• August 1999 – Mercer warns of need for major corrective actions(rate increases, plan design changes)
  • Key Mercer recommendations:
    • No free coverage – everyone must pay
    • Single risk pool – same rate increase for all plans (to manageanti-selection)
    • Add $1 to $1.5 million to UK-HMO rates to account for additionalage/gender enrollment shift risk ($400,000 added)
    • Major plan design changes
2000 2001 plan year cont
2000-2001 Plan Year (cont.)
  • June 30, 2001 result: $700,000 deficit
  • Explanation:
    • Claims projection right on target
    • Humana withdrawal on June 1, 2000 forced unanticipatedenrollment shifts (obviously too late to change rates)
    • Humana population was older – they shifted to lower cost plans(less premium collected but claims remained the same)
2001 2002 strategy
2001-2002 Strategy
  • Rationale going in:
    • Experience of 1999-2000 plan year convinced UK staff to consider more major changes as recommended byWilliam M. Mercer, Incorporated
      • Single risk pool
      • Reduced number of vendors
      • Prescription drug carve-out (and other specialty vendors)
      • Totally new plan designs
      • Planning began in June 2000
      • Rate for anticipated UK-HMO enrollment shifts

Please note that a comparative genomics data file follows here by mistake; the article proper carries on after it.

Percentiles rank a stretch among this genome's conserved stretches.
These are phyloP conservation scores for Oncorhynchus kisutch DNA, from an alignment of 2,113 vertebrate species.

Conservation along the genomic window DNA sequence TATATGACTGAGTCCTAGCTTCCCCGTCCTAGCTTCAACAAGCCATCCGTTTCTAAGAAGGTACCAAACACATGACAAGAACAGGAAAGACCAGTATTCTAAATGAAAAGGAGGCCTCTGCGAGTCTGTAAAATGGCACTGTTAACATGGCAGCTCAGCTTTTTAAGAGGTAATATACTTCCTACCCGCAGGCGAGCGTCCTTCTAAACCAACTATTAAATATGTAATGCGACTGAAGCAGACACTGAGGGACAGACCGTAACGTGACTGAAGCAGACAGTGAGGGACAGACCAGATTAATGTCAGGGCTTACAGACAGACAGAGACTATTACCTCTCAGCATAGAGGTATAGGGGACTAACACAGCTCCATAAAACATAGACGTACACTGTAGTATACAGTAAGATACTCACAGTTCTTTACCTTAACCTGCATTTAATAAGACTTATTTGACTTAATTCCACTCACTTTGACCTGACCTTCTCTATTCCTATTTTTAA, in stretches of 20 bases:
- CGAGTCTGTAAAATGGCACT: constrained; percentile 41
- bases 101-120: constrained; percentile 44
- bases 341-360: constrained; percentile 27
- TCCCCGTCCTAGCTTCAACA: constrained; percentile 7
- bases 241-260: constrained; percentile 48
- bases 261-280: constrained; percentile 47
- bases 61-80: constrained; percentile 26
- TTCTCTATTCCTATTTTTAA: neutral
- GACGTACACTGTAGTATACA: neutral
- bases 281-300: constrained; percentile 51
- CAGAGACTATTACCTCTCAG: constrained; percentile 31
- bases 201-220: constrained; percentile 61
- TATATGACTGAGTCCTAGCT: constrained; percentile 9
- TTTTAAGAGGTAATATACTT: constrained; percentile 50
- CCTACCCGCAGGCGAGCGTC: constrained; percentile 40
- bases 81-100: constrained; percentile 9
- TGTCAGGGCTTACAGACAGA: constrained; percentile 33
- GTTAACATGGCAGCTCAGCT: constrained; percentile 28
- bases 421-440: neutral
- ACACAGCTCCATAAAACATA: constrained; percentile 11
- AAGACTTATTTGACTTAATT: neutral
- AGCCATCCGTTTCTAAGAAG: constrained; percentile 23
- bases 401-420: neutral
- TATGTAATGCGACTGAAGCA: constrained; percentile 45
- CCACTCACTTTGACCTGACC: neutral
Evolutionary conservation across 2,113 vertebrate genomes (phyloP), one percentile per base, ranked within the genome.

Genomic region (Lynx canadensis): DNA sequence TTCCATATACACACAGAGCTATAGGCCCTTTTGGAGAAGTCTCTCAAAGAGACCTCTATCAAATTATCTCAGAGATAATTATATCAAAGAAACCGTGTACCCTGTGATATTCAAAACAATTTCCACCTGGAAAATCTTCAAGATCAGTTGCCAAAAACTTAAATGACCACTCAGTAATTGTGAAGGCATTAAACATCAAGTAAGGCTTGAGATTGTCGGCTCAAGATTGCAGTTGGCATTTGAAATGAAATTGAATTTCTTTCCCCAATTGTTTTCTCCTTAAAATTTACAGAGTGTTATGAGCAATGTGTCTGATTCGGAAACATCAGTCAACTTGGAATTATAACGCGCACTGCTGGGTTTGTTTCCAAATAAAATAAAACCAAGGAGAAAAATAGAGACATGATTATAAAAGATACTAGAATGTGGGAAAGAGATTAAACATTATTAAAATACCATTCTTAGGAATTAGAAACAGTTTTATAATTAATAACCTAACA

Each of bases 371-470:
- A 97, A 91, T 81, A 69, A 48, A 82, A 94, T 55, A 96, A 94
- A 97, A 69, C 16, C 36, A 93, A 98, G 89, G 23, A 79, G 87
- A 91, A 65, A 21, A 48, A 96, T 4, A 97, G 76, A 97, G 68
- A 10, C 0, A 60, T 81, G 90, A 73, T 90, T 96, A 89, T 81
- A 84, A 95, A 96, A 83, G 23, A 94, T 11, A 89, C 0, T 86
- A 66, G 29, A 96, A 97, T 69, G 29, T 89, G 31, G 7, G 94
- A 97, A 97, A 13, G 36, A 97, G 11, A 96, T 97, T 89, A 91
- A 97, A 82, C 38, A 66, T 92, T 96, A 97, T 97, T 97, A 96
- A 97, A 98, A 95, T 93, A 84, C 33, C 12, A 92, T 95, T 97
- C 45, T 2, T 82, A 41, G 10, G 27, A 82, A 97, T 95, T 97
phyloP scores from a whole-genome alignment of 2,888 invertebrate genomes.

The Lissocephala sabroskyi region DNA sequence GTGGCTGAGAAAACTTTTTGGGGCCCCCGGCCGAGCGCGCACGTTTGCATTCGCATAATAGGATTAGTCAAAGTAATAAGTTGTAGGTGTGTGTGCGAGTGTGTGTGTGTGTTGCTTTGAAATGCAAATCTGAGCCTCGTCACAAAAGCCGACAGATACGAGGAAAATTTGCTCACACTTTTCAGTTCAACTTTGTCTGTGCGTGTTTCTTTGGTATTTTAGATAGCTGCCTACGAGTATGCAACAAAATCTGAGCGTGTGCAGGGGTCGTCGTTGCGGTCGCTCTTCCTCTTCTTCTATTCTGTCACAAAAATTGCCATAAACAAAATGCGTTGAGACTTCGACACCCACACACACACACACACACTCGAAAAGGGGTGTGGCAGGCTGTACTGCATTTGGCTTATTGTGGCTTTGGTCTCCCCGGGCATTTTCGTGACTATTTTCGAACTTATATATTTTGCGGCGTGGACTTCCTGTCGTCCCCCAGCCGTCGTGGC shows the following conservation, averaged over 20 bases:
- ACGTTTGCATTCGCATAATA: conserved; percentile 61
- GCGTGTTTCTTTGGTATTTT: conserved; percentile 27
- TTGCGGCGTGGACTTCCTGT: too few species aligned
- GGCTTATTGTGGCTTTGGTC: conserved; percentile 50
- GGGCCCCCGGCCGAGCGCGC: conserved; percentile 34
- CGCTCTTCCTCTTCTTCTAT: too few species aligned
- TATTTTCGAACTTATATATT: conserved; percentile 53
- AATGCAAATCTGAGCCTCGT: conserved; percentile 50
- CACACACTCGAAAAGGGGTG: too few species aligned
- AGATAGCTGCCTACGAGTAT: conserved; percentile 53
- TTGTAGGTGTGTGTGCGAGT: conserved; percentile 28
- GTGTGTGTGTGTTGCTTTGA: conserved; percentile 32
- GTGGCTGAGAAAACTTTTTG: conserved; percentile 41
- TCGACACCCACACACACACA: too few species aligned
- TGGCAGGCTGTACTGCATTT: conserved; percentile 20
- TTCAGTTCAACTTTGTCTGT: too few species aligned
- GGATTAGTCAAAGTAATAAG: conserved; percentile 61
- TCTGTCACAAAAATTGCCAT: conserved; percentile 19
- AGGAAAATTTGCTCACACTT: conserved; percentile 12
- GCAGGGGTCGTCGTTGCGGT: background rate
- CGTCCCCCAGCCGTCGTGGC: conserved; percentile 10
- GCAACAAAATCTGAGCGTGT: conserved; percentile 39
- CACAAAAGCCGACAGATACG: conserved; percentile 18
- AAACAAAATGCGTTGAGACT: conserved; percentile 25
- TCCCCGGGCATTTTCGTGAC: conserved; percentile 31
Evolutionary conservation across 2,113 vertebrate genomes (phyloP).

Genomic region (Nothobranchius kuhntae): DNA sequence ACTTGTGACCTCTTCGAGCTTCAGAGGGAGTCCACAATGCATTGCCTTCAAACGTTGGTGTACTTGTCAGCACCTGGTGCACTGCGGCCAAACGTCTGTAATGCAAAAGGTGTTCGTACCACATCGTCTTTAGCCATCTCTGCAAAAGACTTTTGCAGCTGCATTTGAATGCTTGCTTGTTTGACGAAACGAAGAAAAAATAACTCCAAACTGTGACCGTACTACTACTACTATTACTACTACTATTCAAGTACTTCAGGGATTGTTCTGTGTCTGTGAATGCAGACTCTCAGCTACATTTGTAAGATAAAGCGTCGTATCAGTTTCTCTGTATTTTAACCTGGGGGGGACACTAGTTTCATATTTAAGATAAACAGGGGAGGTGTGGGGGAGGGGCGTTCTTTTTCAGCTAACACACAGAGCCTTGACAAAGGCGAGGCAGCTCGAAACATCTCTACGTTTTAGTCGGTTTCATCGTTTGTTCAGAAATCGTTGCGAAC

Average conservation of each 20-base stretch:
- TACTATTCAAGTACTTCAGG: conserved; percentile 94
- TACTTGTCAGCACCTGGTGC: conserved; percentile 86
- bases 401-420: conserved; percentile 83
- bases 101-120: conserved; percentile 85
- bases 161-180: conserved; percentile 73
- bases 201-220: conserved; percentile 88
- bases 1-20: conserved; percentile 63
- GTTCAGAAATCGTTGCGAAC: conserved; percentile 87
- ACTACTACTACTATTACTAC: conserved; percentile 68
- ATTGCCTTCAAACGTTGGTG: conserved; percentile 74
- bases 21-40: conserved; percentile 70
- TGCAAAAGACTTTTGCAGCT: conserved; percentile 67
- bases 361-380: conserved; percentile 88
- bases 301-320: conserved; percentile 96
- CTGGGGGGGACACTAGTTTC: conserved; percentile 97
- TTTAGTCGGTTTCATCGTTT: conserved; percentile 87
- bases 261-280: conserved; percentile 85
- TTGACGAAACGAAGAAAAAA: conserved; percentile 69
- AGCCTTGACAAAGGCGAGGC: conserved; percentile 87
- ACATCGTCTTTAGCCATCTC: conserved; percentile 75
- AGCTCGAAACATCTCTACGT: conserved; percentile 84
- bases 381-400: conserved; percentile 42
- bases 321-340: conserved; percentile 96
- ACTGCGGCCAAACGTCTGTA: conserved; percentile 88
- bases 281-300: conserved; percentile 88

• No free coverage (rating structure must recognize that medical costs are increasing much faster than UK overall budget allocation)
    • Results to be determined
why did uk hmo rates increase more than capitation increase
Why did UK-HMO rates increase morethan capitation increase?
  • Discussed in depth August 8 (and summarized clearly in minutes)
  • Age/gender capitation matrix shifts risk of enrollment changes to UK health plan – result is shared risk between HMO andhealth plan
    • UK-HMO absorbs risk of adverse utilization and price fluctuations within each age/gender “cell”
    • UK health plan absorbs risk of transplants, durable medicalequipment, and out-of-area emergency services (capitationrates do not cover these items)
    • UK health plan absorbs risk of “older” enrollment thananticipated
  • Example?